Now it is Saturday at 4 PM. Marison pulls into the store parking lot. She is there to buy milk. She wonders, “Am I about to meet Jesus here, at the store, while buying milk?” She sees Vic standing out front. Everyone knows Vic. He is seen throughout town. He is greasy and smelly. He has black hair and a beard. He mumbles to himself and sometimes says strange things. Marison sits in her parked car. She drums the steering wheel with her fingers. “I don’t want to deal with Vic,” she thinks. “Maybe I’ll just drive away.” However, she wonders if God wants her to interact with Vic. She sighs. She gets out of the car and heads toward him.

            She walks toward him. He says nothing. She walks past him and is about to enter the building when he says, “Hey!” Her heart speeds up. She turns around. His face is grimy. His hair is greasy. His beard has crumbs in it. His clothes look like they have motor stains on them. He stinks of body odor and old clothes. Her stomach turns.

            He points at her. His fingernail is long and black from dirt. He says, “You’re Jesus.”

            Marison puts her hand to her chest and says. “Me?” She laughs a little. “Not even close.”

            “No,” he says, “I’m always right. You’re Jesus our Lord, and so am I.”

            She stares at him. He stares back. “What do I do now?” she thinks. “Walk away? Talk to him more? Give him money?” She finally says, “May I buy you something to eat?”

            His eyes widen. He walks away quickly. Marison calls after him, but he does not stop.

            A woman passing by Marison on his way into the store says, “Forget him. He’s crazy.”

            At five, while she’s feeding the cats, she gets a call from Pastor Beatrice.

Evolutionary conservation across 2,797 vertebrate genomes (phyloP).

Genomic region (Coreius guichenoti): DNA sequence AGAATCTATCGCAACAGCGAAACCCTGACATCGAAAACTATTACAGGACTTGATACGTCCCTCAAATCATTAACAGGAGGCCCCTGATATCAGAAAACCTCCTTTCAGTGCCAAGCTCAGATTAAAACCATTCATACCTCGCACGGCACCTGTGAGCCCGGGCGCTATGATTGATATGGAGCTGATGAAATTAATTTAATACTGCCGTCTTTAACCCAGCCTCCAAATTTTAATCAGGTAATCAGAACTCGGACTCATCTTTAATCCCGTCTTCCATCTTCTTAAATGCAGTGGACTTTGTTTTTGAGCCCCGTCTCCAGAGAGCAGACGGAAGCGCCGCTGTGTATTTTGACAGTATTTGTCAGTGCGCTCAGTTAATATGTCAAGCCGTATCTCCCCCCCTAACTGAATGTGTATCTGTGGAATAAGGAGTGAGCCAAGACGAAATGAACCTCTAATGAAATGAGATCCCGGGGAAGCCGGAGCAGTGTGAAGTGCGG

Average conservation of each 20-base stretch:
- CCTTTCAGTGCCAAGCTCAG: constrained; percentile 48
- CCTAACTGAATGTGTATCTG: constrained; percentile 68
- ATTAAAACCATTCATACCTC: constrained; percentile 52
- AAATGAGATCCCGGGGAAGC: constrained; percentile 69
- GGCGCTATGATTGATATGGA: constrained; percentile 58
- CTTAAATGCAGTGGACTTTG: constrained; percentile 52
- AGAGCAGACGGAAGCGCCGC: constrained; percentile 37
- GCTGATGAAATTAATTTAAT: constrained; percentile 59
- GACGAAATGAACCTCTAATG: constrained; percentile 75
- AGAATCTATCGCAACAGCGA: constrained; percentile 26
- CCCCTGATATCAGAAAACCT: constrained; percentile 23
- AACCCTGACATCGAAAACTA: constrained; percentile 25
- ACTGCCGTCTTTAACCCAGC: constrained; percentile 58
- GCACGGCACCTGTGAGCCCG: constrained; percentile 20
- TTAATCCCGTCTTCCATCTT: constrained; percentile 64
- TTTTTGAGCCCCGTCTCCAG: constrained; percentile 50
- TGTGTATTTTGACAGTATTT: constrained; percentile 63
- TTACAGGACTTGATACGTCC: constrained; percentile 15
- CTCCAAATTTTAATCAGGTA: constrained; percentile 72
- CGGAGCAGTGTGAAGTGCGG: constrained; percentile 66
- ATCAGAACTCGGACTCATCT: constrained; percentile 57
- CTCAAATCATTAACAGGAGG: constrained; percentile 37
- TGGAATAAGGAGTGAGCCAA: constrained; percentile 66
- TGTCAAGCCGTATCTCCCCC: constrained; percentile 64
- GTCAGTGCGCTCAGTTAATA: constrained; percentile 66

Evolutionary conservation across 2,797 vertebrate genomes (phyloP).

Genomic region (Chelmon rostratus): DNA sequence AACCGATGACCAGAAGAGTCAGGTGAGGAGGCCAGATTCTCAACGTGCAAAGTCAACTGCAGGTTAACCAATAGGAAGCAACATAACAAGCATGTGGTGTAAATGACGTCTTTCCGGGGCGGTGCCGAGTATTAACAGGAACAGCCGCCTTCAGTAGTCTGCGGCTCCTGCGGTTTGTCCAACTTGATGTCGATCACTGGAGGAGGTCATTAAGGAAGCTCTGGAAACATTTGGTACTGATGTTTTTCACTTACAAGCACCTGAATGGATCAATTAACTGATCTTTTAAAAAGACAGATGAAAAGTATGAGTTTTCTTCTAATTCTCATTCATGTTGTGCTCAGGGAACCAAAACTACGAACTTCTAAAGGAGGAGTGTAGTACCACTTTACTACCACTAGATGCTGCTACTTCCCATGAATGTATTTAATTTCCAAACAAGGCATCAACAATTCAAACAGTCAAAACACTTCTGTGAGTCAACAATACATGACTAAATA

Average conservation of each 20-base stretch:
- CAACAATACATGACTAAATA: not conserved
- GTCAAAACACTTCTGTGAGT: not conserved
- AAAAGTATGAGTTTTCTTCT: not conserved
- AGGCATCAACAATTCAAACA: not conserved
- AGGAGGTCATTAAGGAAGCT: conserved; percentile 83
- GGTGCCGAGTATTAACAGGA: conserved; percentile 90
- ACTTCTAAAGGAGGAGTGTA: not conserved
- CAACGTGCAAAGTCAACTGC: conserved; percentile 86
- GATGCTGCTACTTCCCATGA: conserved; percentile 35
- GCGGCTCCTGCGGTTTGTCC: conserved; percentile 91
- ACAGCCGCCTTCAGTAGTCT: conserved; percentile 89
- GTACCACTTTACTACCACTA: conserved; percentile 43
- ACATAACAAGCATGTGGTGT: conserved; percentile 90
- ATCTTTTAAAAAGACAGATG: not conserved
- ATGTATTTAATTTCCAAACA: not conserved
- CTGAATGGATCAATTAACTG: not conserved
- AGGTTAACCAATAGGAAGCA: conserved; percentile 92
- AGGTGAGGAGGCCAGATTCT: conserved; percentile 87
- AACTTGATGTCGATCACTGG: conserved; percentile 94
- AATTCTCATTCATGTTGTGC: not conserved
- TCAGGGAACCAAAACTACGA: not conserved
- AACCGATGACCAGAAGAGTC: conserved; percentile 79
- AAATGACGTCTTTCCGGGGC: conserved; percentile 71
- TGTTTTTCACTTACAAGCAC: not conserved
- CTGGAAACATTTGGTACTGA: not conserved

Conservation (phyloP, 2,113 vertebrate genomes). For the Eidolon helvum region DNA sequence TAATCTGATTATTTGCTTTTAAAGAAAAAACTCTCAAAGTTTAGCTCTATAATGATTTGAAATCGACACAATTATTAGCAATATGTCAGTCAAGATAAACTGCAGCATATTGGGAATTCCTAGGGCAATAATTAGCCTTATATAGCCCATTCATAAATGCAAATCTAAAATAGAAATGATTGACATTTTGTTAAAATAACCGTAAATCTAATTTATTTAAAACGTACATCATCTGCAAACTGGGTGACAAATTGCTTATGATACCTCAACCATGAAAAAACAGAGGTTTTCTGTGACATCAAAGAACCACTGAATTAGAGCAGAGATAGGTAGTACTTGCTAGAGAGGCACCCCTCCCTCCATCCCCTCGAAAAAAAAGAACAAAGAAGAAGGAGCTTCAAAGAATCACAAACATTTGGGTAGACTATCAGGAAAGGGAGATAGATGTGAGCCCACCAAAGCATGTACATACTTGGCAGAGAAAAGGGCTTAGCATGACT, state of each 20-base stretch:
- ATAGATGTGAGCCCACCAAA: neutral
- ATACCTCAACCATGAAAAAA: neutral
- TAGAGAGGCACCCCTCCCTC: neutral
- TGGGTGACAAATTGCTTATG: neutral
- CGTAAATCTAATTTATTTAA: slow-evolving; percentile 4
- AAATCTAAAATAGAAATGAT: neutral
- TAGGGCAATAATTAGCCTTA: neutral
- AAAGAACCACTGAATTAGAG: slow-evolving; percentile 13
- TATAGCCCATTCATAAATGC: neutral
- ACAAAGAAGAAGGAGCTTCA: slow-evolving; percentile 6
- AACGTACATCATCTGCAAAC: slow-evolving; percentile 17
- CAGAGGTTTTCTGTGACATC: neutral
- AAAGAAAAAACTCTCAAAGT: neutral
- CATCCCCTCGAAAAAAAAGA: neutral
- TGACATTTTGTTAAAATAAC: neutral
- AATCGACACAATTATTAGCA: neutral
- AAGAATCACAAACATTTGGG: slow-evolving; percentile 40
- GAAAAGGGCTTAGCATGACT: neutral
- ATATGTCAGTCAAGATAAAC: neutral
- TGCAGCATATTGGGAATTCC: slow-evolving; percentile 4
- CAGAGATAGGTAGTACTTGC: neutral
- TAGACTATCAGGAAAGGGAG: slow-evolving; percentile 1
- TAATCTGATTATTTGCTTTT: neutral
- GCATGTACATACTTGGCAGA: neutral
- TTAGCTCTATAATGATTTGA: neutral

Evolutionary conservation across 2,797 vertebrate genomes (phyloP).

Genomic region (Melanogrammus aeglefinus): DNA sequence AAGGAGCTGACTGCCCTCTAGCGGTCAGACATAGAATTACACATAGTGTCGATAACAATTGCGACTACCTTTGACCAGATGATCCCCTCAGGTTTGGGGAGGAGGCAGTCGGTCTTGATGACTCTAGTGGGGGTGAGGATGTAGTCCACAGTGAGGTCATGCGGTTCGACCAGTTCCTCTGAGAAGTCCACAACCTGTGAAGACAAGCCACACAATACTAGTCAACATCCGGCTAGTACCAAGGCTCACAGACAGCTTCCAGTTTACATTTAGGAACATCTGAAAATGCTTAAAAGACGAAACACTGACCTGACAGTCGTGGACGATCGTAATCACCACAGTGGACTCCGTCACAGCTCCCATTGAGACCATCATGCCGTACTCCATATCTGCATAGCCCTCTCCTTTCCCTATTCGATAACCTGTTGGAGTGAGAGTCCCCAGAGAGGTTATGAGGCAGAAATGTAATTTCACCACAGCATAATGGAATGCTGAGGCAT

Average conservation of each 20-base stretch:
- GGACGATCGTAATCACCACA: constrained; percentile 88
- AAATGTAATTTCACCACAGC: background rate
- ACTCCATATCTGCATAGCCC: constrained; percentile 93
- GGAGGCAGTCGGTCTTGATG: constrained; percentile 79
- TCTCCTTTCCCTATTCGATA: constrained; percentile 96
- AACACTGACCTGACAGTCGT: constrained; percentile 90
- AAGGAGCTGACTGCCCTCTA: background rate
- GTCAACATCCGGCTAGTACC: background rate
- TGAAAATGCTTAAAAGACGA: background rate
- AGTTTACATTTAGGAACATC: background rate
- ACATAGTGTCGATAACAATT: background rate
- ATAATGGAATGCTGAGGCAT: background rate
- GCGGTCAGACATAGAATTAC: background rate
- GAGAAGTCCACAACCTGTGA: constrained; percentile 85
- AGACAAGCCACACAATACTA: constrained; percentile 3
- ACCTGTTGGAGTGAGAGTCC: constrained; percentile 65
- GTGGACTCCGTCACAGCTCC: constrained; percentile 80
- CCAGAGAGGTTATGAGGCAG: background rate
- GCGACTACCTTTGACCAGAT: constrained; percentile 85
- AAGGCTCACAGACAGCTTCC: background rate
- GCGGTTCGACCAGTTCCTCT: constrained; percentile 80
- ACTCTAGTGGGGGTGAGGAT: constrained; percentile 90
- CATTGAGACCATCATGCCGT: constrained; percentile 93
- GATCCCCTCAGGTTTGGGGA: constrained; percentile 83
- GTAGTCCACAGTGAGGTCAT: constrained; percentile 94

“Well?” Pastor Beatrice asks. “What happened?” Marison tells her.

            “Hm,” Pastor Beatrice says. “That kind of makes sense.”

            “How so?” Marison asks.

            Pastor Beatrice says, “Vic is sort-of right. Jesus is within you and him. He is within all of us while also being in heaven. So when he said that you and he are Jesus, that was sort-of true.”

            “I suppose,” Marison says. “But what do I do with that?”

            Pastor Beatrice, “I’m not sure. Maybe what you do with that is start treating yourself and others the way you would treat Jesus.”  

            The next morning during church is the pageant. Marison’s two boys are in it. One is a shepherd, the other a wiseman. Her husband goes with her to church, one of only a couple times a year he actually attends. Marison thinks about how she likes the idea of the pageant but gets frustrated with it because the kids are never loud enough. She sits there and watches. She thinks about all the people who are there today but who never come any other time.

            In her head, she hears Vic saying, “All of these people are Jesus, too.” Suddenly being in that hot room with a bunch of people who never coming to church watching a pageant she has trouble hearing is full of holiness. It all suddenly seems miraculous, like she’s at the manger. “Christ is all around me,” she thinks.

            Later in the service, during the offering, everybody sings “What Child Is This.” At first, Marison thinks, “Why are we singing this hymn during the offering? What does this have to do with offering?” Then she hears the first line of the third verse, “So bring him incense, gold, and myrrh.” Of course! That’s what we’re doing now. We are bringing our incense, gold, and myrrh to Jesus by giving our offering.”

            That hymn, “What Child Is This” sticks with her for the rest of the day. The line, So bring him incense, gold, and myrrh” plays through her head over and over. Bring him incense, gold, and myrrh. Bring him incense, gold, and myrrh.

            On Christmas Eve, she says to Pastor Beatrice, “I think I found my song.”

            Pastor Beatrice’s face lights up. “And?” she asks.

            Marison says, and you say, and I say, “And Christ is all around me, and I have a lot of incense, gold, and myrrh to give.”

            Pastor Beatrice then asks, “Yes, and how will you do that?”